AP/TCAS equipped aircraft still have memory items that need to be completed to ensure the system responds correctly.
The following are based on the Airbus A320 NEO TCAS actions:
Traffic Advisory (TA) Alert
- TCAS Mode – Check Armed
- If A/THR Off – Select On
The TCAS panel allows the pilots to select one of three TCAS modes.
- Standby (STBY) Mode
- Traffic Advisory/Resolution Advisory (TA/RA) Mode
- Traffic Advisory Only (TA ONLY) Mode
Standby Mode is the mode used on the ground during taxi and in this mode the surveillance and advisory functions of the TCAS are unavailable.
With Standby Mode selected, there is no traffic information displayed on the ND or PFD, and no TCAS alerts are available.
Traffic Advisory/Resolution Advisory (TA/RA) Mode
Normally the transponder is switched from Standby Mode to TA/RA as we taxi out. It’s generally one of the last things on the “Before Take Off” checklist. The active mode is changed by the PM (pilot monitoring) on the transponder panel.
“TA/RA” is the normal position for flight and the TCAS will be left in this mode for the whole flight unless of a failure.
TA/RA mode enables the TCAS to display traffic on the ND (Navigation Display) and in the event of an RA, to display vertical speed orders on the PFD (Primary Flight Display).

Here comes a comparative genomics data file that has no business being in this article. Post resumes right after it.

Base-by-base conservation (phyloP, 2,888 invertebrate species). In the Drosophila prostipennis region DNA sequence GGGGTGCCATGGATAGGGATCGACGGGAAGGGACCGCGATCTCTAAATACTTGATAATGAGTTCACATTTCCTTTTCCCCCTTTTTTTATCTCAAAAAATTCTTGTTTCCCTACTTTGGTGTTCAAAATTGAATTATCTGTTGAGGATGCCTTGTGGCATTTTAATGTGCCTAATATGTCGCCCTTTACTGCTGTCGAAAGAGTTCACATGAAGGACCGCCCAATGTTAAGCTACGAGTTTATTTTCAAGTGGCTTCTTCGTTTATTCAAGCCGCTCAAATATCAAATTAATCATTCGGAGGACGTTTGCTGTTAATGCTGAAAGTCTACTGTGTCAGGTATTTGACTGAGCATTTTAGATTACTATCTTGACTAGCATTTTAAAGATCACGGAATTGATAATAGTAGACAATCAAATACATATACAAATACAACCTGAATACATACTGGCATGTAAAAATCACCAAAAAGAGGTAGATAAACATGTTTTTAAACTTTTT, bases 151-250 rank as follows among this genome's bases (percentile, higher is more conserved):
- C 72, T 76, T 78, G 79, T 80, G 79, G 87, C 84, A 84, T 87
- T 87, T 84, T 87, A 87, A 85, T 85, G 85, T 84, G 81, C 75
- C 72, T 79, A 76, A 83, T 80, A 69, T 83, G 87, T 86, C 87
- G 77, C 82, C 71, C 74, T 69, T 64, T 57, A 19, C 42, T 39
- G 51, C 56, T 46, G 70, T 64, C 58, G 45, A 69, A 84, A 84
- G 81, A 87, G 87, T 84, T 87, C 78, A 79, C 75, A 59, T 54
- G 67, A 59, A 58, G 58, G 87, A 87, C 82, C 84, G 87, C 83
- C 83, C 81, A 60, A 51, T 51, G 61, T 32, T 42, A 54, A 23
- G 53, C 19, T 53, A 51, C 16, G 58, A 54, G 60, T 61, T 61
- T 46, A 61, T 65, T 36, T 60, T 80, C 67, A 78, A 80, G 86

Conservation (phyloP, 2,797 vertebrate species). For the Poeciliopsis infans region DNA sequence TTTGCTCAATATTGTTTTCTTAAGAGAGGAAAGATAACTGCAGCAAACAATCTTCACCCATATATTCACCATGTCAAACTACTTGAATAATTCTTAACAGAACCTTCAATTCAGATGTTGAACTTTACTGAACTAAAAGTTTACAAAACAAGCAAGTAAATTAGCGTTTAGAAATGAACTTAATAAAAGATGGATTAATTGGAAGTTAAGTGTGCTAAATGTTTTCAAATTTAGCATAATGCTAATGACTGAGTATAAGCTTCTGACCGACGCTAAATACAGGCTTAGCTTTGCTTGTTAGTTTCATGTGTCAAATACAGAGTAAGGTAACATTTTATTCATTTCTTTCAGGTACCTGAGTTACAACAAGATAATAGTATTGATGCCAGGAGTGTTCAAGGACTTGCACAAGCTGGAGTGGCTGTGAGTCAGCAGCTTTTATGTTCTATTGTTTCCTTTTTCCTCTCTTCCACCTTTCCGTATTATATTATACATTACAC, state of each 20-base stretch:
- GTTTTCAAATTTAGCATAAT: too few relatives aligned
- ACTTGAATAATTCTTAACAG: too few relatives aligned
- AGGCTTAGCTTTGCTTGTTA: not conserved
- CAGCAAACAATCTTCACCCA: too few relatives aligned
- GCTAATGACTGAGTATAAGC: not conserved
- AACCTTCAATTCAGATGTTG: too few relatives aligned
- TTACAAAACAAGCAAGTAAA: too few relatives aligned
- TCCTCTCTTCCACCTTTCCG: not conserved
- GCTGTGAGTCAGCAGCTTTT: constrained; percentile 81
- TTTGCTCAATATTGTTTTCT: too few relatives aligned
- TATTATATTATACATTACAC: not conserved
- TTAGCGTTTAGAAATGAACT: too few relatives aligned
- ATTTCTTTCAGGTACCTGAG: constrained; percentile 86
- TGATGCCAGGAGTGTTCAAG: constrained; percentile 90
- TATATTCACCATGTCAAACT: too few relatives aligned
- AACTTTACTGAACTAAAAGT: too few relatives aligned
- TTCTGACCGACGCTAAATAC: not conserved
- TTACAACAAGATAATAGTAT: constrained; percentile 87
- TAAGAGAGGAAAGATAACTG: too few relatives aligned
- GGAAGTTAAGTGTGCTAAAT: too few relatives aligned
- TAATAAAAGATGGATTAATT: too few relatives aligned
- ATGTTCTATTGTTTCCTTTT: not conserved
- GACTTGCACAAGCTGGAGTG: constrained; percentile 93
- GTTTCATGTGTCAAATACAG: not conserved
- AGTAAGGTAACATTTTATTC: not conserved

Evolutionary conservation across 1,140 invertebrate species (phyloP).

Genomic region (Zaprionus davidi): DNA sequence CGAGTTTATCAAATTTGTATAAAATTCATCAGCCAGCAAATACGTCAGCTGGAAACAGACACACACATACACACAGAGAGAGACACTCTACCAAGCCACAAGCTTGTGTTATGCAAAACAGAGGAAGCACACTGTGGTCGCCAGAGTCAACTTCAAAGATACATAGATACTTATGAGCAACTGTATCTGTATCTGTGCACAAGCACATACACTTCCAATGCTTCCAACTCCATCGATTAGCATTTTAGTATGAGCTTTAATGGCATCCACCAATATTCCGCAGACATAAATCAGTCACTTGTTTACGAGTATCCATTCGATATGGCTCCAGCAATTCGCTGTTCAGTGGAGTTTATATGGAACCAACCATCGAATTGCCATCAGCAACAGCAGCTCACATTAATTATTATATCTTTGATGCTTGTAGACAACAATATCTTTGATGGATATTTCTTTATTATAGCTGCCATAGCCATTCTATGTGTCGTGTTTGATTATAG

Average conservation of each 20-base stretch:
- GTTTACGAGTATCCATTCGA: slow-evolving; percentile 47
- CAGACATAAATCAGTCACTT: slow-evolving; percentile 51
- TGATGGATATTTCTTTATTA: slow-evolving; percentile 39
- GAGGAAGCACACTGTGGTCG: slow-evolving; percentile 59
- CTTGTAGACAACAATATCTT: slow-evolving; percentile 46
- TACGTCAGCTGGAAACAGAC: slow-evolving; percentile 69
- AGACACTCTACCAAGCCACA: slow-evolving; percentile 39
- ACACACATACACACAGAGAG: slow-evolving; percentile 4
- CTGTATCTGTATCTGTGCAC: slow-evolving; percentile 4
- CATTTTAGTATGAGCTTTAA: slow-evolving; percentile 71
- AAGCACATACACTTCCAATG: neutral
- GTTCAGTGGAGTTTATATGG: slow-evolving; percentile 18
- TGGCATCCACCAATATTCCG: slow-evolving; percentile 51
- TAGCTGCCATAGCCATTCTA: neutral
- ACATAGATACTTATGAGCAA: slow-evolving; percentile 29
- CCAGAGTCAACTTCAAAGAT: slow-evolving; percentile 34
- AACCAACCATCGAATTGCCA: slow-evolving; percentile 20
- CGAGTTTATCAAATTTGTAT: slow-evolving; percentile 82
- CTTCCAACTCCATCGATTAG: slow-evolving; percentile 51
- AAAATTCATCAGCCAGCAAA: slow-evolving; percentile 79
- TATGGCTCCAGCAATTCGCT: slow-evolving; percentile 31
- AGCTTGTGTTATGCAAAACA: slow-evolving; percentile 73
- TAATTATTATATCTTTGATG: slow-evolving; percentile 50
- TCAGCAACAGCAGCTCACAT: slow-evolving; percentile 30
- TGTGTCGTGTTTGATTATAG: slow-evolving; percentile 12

Traffic Advisory Only (TA ONLY) Mode
“TA ONLY” mode is selected either automatically or manually depending on the situation.
TA Only is selected automatically if it was previously set to TA/RA mode and one of the following occurs:
- Windshear Alert
- Stall Warning
- GPWS Alerts
- or if the aircraft is below 1000 ft AGL
Traffic Advisory Only mode is selected manually by the pilots.
This action may be called for when following an ECAM/EICAS or QRH procedure. For example, in the event of an engine failure, the ECAM will instruct the pilots to set the TCAS to TA ONLY mode due to the degraded performance available on one engine.
TA ONLY may also be selected in compliance with company SOPs – for example, on closely spaced parallel runways, with
TA ONLY Mode
When the TCAS is operating in TA ONLY mode:
- “TA ONLY” is displayed on the NDs
- All RAs are inhibited and converted to TAs
- TA warning threshold is set to TAU of 20 seconds or less (regardless of the altitude of the aircraft)
- No vertical speed advisories are displayed on the PFDs
Most airliners (such as the Airbus A320 or A330) have the transponder and TCAS controls on a shared panel on the center console between the two pilots.
In the image above you can see the TCAS controls are on the right, while the transponder (“ATC”) controls are on the left. The TCAS specific controls are the Traffic Selector and Mode Selector.